As a football fan and writer, there is no better time for me than the build-up to a major summer tournament such as the World Cup. The thought of wall-to-wall live sport on terrestrial television for around a month is enough to leave even this seasoned supporter giddy with excitement.
Ultimately, and particularly in recent years, the tournaments have disappointed once they have arrived, and not just because England have been absolutely abysmal! Even before the competitions have finished the pining for the return of domestic football tends to return.
Similarly, with the announcement that we would be getting not one but two Ultimate Schmoedown tournaments in the second half of the season left many fans, including myself, buzzing with excitement at the prospect of three months of knockout movie trivia matches.
However, as we enter finals week, one cannot help but look forward to what is next and get excited for the return of standard league play. That is not to say the tournament has disappointed, with the scope for major upsets and somewhat random match-ups a nice change of pace. It just feels there has been something missing.
With that in mind, the blog believes that it may of be benefit to switch up the Schmoedown calendar in 2018 to still give fans plenty of tournament action without standard league play being forgotten about for at least three months of the year.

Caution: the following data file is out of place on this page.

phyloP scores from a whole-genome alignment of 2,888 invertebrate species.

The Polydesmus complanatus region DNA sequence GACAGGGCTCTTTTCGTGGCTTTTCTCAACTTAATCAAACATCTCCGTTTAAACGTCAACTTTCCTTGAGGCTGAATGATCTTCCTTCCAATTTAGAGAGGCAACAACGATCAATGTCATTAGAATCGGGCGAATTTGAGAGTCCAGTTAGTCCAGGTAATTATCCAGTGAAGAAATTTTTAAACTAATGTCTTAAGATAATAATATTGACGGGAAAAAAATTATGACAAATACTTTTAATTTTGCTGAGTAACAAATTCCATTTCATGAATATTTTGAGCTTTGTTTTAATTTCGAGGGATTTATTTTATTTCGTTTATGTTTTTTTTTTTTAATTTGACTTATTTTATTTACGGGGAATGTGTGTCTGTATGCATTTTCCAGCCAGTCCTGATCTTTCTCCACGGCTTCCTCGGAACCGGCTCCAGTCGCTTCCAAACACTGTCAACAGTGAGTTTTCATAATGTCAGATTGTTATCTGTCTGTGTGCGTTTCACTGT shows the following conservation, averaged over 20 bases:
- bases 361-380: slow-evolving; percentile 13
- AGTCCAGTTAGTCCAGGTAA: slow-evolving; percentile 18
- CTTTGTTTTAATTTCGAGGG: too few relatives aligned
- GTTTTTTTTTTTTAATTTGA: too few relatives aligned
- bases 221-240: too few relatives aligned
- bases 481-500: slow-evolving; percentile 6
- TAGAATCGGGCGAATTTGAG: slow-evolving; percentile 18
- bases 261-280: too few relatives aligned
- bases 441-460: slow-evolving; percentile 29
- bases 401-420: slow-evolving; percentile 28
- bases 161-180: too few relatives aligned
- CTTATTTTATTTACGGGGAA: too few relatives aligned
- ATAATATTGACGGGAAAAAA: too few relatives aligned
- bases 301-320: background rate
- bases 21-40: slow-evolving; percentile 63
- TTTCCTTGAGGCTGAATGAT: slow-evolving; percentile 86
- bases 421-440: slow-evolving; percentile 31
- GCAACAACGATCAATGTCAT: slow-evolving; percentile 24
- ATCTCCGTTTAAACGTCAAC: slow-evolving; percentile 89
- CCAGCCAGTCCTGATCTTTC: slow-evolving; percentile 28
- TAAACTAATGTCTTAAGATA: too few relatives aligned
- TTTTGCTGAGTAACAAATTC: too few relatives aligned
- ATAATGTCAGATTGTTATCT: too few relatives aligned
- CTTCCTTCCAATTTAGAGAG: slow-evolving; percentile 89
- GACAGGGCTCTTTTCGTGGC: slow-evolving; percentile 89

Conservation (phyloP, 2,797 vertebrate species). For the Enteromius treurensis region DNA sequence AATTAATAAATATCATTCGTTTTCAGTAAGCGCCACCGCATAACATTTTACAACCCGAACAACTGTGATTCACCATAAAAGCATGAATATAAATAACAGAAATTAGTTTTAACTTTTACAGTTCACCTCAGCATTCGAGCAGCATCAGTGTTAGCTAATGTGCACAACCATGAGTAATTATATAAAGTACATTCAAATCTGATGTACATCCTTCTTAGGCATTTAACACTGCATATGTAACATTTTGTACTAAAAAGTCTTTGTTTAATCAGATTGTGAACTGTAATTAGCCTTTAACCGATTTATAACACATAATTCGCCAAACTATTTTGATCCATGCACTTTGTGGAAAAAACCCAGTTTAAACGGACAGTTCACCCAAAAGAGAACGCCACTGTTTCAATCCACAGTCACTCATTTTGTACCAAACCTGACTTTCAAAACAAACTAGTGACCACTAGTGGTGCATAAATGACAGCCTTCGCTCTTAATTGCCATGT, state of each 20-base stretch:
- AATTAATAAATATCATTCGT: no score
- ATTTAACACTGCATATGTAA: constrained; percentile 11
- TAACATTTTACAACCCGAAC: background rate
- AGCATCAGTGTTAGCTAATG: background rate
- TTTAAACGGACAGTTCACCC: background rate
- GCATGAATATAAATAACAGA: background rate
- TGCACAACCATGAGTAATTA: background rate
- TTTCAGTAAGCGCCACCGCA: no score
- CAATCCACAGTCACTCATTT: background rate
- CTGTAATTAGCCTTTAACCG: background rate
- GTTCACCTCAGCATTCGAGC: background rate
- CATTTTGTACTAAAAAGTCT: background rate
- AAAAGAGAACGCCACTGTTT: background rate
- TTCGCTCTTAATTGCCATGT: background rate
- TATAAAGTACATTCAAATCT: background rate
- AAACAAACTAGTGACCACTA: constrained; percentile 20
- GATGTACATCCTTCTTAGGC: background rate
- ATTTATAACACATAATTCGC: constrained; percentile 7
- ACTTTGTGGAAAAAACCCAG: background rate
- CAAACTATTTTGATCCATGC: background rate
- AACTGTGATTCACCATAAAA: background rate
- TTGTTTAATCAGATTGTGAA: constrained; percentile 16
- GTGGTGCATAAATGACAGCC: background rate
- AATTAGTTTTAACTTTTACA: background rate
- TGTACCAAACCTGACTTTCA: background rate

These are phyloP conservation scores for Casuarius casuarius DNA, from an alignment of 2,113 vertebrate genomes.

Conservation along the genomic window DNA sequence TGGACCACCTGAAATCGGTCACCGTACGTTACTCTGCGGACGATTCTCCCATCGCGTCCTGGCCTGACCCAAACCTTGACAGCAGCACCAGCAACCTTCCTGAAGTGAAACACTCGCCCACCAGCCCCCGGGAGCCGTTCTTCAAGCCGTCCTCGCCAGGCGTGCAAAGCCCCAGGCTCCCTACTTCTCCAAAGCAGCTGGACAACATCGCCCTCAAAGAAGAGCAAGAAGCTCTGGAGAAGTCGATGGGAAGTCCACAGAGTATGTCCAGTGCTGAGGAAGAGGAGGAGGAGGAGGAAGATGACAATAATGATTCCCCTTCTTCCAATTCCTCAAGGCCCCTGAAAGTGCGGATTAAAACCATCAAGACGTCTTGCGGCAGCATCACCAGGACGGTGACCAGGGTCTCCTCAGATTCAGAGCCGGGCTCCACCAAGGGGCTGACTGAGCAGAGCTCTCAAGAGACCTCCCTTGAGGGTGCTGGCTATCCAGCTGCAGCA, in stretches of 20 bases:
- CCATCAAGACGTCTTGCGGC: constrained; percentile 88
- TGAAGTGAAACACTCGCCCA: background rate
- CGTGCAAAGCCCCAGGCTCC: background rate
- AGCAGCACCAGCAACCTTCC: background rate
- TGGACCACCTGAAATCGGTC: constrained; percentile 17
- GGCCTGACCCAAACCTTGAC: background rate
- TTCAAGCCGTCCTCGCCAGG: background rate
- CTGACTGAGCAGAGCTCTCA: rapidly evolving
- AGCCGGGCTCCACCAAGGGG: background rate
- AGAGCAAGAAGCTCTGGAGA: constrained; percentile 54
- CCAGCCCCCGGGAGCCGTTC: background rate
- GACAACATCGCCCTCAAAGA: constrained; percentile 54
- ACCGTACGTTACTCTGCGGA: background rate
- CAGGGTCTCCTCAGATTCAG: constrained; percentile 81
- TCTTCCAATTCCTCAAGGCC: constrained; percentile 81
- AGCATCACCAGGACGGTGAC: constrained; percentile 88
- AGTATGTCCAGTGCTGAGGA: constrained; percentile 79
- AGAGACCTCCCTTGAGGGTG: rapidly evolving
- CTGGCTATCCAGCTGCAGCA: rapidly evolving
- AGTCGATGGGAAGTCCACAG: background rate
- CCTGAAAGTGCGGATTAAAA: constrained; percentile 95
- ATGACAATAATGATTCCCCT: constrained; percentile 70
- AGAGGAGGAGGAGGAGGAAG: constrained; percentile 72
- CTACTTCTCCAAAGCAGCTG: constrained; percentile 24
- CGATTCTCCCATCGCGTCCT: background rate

Admittedly, this thought began when it was announced that Top 10 would play the Ultimate Schmoedown runners-up in a No.1 contender match at Spectacular. Presumably we will also have a singles No.1 contender bout at the end of year event, and one cannot help but feel that the Schmoedown decision makers have backed themselves into a corner with their scheduling.
Having both tournaments lead directly into Spectacular and the desire to also have No.1 contender matches means competitors who have either just lost the right to such a bout or actually lost No.1 contender matches just weeks earlier are given a second chance not afforded to others. I certainly won’t turn off come December 20, but having those matches there would not have been a decision I would have made.